Not like breathing

In the current Business Week, Steve Hamm writes about the state of what’s come to be known as “autonomic computing.” The term was coined a few years back by IBM’s Paul Horn, in a paper called Autonomic Computing Manifesto, and Hamm does a good job of distilling Horn’s idea:

Scientists needed to come up with a new generation of computers, networks, and storage devices that would look after themselves. The name for his manifesto came from a medical term, the autonomic nervous system. The ANS automatically fine-tunes how various organs of the body function, making your heart beat faster, for instance, when you’re exercising or stressed. In the tech realm, the concept was that computers should monitor themselves, diagnose problems, ward off viruses, even heal themselves. Computers needed to be smarter. But this wasn’t about machines thinking like people. It was about machines thinking for themselves.

I contribute a brief quote to Hamm’s article, though I have to admit to being a little ambivalent about “autonomic computing.” It’s not that I have any problem with the concept of simplifying and automating many of the basic computer operations that today tend to be highly complicated, requiring a lot of manual intervention by people. That shift is necessary and, I feel, inevitable. What bothers me is the term “autonomic computing” itself. It’s a bad metaphor.

The real power of the idea is not that computers will run themselves, in the way that the autonomic nervous system runs itself. Rather, it’s that, by automating many of the lower-level computing chores, like allocating computing, storage, and network capacity, setting up new applications, metering usage, and so on, people actually gain greater control over the systems. We become able to program the way the systems work at a higher level, establishing the criteria, for instance, that determines how different computing jobs get prioritized based on our company’s business needs.

We don’t want computer systems to breathe by themselves, in other words. We want to be able to tell them exactly how we want them to breathe, to be able to set and adjust their “heart beat” to suit our own requirements. Automating computing is – or should be – all about giving people, not machines, greater control.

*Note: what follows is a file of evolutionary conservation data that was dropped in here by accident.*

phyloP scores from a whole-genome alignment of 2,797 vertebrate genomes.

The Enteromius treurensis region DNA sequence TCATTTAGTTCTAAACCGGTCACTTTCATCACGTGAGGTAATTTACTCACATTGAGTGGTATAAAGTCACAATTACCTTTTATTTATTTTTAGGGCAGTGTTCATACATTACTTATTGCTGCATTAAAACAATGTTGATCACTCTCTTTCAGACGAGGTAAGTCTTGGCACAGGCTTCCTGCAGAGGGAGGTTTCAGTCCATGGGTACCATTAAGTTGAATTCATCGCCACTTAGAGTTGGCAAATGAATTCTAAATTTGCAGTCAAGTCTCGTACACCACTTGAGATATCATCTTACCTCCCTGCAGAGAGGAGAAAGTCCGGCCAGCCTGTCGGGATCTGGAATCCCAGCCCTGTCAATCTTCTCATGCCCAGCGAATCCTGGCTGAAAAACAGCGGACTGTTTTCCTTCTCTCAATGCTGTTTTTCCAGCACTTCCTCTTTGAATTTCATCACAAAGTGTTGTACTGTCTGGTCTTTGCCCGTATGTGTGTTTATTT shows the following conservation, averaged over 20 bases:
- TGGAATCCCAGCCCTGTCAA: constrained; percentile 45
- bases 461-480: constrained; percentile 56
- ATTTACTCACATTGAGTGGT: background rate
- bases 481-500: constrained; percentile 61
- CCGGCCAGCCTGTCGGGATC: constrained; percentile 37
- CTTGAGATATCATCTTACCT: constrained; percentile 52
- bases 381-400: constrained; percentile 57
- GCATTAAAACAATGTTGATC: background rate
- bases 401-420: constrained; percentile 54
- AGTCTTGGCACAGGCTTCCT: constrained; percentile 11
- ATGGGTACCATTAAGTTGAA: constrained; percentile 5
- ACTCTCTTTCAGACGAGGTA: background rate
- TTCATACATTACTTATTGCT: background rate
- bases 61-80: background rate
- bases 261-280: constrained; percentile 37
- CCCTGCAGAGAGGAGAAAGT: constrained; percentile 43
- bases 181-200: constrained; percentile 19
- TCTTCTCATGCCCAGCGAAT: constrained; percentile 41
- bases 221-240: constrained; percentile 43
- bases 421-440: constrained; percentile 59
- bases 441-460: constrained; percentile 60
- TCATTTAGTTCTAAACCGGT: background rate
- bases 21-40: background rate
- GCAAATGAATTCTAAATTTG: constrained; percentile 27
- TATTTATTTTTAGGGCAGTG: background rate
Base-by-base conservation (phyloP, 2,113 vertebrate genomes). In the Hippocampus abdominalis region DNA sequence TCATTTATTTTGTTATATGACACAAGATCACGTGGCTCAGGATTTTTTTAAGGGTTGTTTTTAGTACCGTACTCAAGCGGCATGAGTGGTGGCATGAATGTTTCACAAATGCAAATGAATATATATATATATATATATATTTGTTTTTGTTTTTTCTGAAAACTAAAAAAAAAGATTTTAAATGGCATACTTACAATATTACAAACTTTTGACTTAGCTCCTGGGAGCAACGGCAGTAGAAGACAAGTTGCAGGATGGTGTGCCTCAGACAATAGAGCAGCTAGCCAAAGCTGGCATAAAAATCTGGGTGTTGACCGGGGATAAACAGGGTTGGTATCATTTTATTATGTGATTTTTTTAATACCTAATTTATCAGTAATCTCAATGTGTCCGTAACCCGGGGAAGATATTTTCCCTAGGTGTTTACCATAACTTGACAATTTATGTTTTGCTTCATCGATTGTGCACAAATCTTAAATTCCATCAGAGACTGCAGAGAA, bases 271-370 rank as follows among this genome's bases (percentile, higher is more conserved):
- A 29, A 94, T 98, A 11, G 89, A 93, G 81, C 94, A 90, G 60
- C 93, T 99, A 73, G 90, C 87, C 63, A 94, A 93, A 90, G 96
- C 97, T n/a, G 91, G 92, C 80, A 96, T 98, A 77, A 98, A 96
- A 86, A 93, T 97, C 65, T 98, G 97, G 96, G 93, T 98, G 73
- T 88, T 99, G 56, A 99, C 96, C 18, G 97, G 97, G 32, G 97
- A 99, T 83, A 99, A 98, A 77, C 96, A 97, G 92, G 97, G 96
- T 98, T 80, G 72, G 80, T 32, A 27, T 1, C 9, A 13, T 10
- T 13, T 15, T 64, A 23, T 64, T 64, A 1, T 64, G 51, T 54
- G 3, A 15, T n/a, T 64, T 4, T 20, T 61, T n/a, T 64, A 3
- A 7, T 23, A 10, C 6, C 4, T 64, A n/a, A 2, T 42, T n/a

6 thoughts on “Not like breathing

  1. Bill Higgins

    I disagree with you that autonomic computing is a bad metaphor. You’re able to write this blog entry because your body is doing lots of complex work (breathing, fighting hostile microorganisms, etc.) without requiring you to spend “concious brain cycles”. Likewise *one* of the goals of AC is to allow IT organizations to focus on higher-level concerns while being able to rely on the software to sort out many more of the routine work and even exceptions to the routine work without the intervention of an sysadmin / ops manager / executive. Less human intervention with these lower level concerns is an enabler to focus resources on higher level concerns like business process / service monitoring, analysis, and refinement in future dev cycles.

    I think one of the sources of our disagreement is that we’re in marketing term / buzzword no man’s land. The higher-level concerns you speak about I think we (IBM) would market under that ubiquitous buzzphrase “service-oriented architecture”, so if you still think AC is a bad metaphor, as an engineer who doesn’t get too worked up about marketing terminology, I’m happy to agree to disagree :-)